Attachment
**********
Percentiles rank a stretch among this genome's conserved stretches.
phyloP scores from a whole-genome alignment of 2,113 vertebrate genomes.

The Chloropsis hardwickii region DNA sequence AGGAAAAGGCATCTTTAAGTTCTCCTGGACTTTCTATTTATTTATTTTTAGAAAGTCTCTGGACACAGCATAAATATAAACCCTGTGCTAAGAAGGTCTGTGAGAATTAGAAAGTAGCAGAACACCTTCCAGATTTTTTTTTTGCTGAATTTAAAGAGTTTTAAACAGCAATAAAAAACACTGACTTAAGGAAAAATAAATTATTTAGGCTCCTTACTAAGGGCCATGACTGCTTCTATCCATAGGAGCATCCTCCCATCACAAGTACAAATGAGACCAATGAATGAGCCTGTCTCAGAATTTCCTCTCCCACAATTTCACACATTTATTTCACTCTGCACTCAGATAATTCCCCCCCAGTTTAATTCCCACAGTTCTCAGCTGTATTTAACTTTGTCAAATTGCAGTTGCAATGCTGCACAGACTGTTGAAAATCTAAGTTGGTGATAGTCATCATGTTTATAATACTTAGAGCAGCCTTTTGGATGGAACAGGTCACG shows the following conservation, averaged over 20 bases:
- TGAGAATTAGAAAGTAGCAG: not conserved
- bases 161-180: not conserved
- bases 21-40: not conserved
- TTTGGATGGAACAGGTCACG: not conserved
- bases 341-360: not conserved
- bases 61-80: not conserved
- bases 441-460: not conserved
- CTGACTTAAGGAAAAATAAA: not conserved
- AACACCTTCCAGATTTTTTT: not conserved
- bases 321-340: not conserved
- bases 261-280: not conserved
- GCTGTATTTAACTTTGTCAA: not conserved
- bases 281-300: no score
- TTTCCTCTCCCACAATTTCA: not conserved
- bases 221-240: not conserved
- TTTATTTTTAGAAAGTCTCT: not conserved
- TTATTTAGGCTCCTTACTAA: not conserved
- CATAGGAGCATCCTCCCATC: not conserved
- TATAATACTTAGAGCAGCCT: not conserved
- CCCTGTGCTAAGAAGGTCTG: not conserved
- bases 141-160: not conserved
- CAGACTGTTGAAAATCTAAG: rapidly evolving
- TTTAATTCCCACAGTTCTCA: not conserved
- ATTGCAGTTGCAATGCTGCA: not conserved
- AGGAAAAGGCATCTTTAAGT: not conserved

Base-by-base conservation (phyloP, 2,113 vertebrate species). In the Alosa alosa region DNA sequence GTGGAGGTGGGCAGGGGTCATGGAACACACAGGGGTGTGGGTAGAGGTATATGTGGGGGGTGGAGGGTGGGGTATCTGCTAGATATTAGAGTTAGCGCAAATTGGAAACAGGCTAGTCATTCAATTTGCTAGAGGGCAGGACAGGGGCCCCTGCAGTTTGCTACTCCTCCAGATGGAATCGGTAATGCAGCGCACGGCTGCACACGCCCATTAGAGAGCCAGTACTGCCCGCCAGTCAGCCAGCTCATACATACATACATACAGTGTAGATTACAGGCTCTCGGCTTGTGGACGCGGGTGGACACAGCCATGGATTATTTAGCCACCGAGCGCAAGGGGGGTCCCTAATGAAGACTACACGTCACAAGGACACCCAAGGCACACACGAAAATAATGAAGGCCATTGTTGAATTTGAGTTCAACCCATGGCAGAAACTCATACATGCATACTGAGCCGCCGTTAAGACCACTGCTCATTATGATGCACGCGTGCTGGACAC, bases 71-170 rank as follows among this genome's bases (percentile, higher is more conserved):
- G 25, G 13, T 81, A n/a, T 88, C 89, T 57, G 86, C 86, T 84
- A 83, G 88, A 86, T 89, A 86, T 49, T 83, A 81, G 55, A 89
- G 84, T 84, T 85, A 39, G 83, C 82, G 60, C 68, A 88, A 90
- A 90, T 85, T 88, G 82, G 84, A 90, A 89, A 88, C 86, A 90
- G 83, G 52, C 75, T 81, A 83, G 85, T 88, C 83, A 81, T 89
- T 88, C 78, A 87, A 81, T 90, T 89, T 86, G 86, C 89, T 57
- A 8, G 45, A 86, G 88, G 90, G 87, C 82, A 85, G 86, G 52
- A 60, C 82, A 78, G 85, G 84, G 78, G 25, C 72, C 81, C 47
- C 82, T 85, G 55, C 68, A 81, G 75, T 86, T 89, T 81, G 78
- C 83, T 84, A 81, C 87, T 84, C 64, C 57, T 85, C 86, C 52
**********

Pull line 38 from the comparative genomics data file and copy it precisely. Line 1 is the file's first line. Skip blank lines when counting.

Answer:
- C 82, T 85, G 55, C 68, A 81, G 75, T 86, T 89, T 81, G 78